“The onboarding process is a key touchpoint and we need to develop that sense of connection right from Day 1.”

- Alex Teo, People and Ops and Government Relations Lead
ShopBack

“Having a buddy attached to the new hire is also important to the success of onboarding in this new reality. The buddy will be able to share the team’s culture, practices and processes and check-in with the new hire,” Chua adds.

At HP, showing care is simply to listen. “Leaders have frequent sessions with their teams, broken up into smaller groups where leaders speak only for a short period of time, and then they take questions from the group. And these could be simple questions like “When can we go back to the office?”, which tells a lot about the concerns of the team,” Ch’ng shares.

Thriving as an Organisation

To thrive as an organisation in this new reality thus require people and organisational structures in place that are different from our pre-COVID days.

“Our expectations would have to evolve,” Liu points out. “We need to be agile and flexible; flexible in the way people get things done because the demarcation between work time and home time has been completely destroyed.”

“We all have different family constructs, different family permutations and different family demands. There needs to be a different level of empathy and empowerment that people will deliver work at the end of the day,” Chua states.

"There needs to be a different level of empathy and empowerment that people will deliver work at the end of the day."

- Evangeline Chua, Chief People Officer, GovTech

Agreeing, Ch’ng adds, “We need to be respectful of people. We cannot imagine all the scenarios of how our teams are working and so we need to be sensitive.”

In fact, distractions whilst working from home will be here to stay. As Chua puts it plainly, “You can’t get rid of distractions.”

However, for organisations to thrive, we can think of other ways to minimise errors caused by distractions, or to do things more efficiently. One idea is to automate.

“Over time, we can identify areas of work that we can automate to reduce risk of human error,” Teo suggests. “Not all tasks can be automated but for those that can, it can significantly help increase productivity.”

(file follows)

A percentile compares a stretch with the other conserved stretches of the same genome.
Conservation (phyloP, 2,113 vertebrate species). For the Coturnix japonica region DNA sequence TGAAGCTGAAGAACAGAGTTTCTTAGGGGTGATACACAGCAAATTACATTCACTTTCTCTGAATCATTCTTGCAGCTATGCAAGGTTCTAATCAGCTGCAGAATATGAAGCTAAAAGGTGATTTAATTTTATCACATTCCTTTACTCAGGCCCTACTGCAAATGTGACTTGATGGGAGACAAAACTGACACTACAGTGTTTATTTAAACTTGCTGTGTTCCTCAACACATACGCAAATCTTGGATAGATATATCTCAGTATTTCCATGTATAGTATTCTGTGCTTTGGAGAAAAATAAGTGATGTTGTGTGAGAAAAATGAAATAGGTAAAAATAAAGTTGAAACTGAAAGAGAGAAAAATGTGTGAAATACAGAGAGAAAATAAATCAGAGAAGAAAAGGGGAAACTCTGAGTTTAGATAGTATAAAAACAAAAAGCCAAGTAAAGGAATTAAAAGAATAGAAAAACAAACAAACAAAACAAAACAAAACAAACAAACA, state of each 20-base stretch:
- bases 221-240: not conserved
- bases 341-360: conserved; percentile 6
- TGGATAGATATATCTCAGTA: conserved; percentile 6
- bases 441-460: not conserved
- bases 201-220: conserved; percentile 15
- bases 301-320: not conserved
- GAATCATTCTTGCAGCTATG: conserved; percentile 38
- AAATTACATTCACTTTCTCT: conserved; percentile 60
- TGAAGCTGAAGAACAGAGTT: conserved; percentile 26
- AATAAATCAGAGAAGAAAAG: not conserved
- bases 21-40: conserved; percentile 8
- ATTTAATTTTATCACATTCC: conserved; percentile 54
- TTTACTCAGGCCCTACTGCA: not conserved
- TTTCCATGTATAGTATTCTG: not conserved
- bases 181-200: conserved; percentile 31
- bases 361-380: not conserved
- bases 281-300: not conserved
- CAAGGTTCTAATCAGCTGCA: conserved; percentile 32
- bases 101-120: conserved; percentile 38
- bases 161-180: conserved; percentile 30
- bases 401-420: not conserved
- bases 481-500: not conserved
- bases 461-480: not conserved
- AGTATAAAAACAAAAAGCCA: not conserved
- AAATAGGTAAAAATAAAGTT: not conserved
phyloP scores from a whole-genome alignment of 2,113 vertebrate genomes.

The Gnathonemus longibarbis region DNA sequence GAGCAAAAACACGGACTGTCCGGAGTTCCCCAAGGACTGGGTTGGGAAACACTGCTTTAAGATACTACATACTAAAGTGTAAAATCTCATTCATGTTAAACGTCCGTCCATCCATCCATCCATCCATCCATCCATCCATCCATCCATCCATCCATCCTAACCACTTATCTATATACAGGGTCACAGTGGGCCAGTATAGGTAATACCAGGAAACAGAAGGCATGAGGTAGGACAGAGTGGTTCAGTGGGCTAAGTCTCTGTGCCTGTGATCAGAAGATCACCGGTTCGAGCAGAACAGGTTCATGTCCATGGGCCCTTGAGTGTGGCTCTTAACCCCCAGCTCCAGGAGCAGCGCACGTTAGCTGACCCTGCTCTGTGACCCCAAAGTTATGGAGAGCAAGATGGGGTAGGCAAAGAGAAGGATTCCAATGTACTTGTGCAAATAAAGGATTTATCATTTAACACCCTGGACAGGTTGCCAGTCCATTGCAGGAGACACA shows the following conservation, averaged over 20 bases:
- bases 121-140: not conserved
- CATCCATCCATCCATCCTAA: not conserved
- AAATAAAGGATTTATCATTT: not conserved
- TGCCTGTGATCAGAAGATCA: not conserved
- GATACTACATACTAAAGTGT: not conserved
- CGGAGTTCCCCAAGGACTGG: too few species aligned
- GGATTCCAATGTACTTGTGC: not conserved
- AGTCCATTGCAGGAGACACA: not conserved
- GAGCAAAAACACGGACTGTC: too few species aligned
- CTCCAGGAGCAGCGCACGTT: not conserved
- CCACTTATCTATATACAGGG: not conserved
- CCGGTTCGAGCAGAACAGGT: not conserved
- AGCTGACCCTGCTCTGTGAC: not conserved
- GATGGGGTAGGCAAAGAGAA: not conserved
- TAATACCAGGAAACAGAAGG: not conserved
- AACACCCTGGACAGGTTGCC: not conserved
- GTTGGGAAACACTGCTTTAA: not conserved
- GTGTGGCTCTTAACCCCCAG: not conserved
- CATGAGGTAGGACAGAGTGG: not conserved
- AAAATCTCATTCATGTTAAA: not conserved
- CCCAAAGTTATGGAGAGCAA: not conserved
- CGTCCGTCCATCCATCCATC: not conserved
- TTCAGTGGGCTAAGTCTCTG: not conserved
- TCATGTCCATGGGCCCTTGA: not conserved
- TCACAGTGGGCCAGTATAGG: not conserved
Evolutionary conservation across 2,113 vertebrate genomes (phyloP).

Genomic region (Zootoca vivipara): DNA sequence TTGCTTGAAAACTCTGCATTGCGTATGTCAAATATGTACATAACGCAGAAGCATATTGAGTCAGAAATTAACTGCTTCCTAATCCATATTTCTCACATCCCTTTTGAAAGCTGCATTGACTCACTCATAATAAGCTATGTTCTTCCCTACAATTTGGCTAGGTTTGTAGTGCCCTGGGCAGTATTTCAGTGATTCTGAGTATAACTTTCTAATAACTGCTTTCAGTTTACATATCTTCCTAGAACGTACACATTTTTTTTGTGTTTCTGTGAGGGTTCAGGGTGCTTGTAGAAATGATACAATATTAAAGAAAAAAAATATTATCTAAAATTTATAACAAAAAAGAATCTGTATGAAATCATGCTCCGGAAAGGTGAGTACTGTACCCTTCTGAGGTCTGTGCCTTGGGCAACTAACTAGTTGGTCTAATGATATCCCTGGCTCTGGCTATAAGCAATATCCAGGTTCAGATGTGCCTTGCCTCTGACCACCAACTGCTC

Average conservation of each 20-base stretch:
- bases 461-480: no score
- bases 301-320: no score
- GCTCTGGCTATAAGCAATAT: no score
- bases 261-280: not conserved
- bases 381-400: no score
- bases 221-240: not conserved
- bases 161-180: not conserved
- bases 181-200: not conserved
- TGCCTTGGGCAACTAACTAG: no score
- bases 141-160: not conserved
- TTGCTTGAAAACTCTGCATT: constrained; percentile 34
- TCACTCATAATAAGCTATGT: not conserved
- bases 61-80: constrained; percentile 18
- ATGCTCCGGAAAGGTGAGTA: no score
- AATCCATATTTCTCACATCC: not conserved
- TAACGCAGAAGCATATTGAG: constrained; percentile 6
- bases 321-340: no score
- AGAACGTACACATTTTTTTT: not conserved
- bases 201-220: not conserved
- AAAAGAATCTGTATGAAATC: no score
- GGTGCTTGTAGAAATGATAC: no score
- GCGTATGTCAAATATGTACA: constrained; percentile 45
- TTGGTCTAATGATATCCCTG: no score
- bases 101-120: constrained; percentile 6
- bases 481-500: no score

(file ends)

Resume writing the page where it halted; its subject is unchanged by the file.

Further, organisations can begin to rethink how teams are put together to deliver outcomes.

Chua envisions an organisation where reporting structures are blurred and where it is able to tap on the whole ecosystem of its people, rather than be constrained by departments. 

“There will not be a concept of my team versus your team, but rather agile squads from different departments that form teams. And knowing the different Profiles of team members help us further understand the diversity and perspective each brings to the task force.”

“There needs to be a very agile culture,” adds Liu. “We can still have formal reporting lines to provide stability to our people but then allow for teams to self-organise into squads to achieve different objectives when projects or initiatives arise.”

However, to ensure the organisation thrives, leaders need to do more than to get teams to get jobs done or objectives met.

“We need to continue team building activities,” Ch’ng points out. “We cannot afford to lose the trust and connectedness of teams as we move into the current situation.”

“We cannot afford to lose the trust and connectedness of teams as we move into the current situation.”

- Lionel Ch’ng, Chief of Staff to MD
HP Inc., Greater Asia

As we enter the new reality of work, it is clear that the world we used to live in has changed. There is a need to chart a new path; to upskill ourselves for the future.

“We need to jump right into the new normal. We might have to make painful decisions now to soar in the future, so make investments now to be ready for the future,” Liu sums up. “We are not going backwards. This is a permanent pivot.”

The video recording for this webinar is available online. Click on this link to watch the full session.

Written by Deborah Chew